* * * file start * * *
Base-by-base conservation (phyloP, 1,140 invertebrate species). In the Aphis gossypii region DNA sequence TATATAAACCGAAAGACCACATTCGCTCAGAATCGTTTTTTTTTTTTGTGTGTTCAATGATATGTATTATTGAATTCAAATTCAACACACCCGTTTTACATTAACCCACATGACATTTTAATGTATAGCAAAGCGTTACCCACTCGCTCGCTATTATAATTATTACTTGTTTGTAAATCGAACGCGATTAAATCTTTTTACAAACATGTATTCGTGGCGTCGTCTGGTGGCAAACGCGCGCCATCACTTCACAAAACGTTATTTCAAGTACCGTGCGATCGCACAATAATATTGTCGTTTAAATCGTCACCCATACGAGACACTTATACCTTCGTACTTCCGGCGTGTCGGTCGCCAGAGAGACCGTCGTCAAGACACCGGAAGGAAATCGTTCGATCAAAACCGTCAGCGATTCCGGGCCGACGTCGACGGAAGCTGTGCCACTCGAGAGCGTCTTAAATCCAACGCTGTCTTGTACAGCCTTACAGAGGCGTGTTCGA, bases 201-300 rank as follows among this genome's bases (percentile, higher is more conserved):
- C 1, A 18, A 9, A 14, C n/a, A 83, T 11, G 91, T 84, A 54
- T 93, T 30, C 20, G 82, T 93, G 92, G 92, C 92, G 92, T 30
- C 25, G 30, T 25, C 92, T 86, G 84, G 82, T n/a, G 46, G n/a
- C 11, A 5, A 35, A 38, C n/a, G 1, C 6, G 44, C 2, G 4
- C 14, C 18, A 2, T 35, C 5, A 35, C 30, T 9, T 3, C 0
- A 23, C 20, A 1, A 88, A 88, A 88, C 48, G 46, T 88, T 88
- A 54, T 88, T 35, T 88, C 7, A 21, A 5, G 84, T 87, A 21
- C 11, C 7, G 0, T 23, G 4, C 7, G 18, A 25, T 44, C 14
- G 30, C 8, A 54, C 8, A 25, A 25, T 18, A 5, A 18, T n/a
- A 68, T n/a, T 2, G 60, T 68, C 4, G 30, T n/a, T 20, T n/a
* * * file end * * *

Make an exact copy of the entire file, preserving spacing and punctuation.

Base-by-base conservation (phyloP, 1,140 invertebrate species). In the Aphis gossypii region DNA sequence TATATAAACCGAAAGACCACATTCGCTCAGAATCGTTTTTTTTTTTTGTGTGTTCAATGATATGTATTATTGAATTCAAATTCAACACACCCGTTTTACATTAACCCACATGACATTTTAATGTATAGCAAAGCGTTACCCACTCGCTCGCTATTATAATTATTACTTGTTTGTAAATCGAACGCGATTAAATCTTTTTACAAACATGTATTCGTGGCGTCGTCTGGTGGCAAACGCGCGCCATCACTTCACAAAACGTTATTTCAAGTACCGTGCGATCGCACAATAATATTGTCGTTTAAATCGTCACCCATACGAGACACTTATACCTTCGTACTTCCGGCGTGTCGGTCGCCAGAGAGACCGTCGTCAAGACACCGGAAGGAAATCGTTCGATCAAAACCGTCAGCGATTCCGGGCCGACGTCGACGGAAGCTGTGCCACTCGAGAGCGTCTTAAATCCAACGCTGTCTTGTACAGCCTTACAGAGGCGTGTTCGA, bases 201-300 rank as follows among this genome's bases (percentile, higher is more conserved):
- C 1, A 18, A 9, A 14, C n/a, A 83, T 11, G 91, T 84, A 54
- T 93, T 30, C 20, G 82, T 93, G 92, G 92, C 92, G 92, T 30
- C 25, G 30, T 25, C 92, T 86, G 84, G 82, T n/a, G 46, G n/a
- C 11, A 5, A 35, A 38, C n/a, G 1, C 6, G 44, C 2, G 4
- C 14, C 18, A 2, T 35, C 5, A 35, C 30, T 9, T 3, C 0
- A 23, C 20, A 1, A 88, A 88, A 88, C 48, G 46, T 88, T 88
- A 54, T 88, T 35, T 88, C 7, A 21, A 5, G 84, T 87, A 21
- C 11, C 7, G 0, T 23, G 4, C 7, G 18, A 25, T 44, C 14
- G 30, C 8, A 54, C 8, A 25, A 25, T 18, A 5, A 18, T n/a
- A 68, T n/a, T 2, G 60, T 68, C 4, G 30, T n/a, T 20, T n/a